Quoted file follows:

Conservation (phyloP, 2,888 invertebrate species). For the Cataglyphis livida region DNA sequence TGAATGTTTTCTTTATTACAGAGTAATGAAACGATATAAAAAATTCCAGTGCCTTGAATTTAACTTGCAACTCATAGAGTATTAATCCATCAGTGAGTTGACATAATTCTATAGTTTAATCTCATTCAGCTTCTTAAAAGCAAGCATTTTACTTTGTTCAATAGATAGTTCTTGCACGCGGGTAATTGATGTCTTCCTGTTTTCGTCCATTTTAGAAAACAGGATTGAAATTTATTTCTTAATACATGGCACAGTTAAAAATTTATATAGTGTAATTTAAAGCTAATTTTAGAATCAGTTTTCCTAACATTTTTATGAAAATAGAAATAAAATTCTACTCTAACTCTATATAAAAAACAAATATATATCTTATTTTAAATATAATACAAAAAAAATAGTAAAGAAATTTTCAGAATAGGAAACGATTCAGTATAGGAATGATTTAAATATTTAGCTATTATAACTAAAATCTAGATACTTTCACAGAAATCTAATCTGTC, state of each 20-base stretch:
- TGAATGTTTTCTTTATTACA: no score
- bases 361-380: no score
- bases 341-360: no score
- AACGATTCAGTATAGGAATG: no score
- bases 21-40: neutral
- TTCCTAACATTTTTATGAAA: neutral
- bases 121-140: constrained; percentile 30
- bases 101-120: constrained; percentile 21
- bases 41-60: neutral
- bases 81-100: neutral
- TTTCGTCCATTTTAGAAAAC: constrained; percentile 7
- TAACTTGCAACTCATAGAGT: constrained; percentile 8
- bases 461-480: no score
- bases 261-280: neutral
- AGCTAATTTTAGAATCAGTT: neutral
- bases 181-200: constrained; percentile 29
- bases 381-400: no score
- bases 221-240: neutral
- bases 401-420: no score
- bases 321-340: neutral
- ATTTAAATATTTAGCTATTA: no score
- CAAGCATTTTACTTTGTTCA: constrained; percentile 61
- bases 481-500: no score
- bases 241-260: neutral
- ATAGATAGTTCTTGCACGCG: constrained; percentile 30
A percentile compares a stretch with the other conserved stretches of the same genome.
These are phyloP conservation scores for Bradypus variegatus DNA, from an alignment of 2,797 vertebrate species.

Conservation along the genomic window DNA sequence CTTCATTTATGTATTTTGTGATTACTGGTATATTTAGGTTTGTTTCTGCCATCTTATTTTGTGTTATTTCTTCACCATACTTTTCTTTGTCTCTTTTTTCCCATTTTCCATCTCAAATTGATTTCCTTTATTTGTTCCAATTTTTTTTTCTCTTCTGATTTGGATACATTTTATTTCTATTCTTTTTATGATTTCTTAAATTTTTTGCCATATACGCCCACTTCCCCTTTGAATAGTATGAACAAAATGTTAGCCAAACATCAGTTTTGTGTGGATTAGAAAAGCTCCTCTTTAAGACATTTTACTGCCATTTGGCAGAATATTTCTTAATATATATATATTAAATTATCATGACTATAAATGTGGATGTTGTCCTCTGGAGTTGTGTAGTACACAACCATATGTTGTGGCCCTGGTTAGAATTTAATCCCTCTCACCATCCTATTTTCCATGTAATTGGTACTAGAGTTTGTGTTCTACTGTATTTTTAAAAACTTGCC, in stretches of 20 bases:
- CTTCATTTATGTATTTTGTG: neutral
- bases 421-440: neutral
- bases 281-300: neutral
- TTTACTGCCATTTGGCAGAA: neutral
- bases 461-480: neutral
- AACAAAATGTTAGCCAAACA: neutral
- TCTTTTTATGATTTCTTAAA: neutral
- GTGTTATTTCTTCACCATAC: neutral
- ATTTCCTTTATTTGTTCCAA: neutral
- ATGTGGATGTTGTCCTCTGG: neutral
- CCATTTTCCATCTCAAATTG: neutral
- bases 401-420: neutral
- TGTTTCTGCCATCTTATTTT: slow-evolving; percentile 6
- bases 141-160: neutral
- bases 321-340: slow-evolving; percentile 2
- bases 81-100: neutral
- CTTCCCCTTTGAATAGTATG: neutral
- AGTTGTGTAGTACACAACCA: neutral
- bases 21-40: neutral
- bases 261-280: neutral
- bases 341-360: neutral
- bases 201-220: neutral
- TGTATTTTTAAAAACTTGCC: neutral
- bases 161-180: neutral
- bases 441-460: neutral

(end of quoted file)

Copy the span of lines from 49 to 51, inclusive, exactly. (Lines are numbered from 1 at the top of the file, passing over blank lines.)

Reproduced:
- bases 261-280: neutral
- bases 341-360: neutral
- bases 201-220: neutral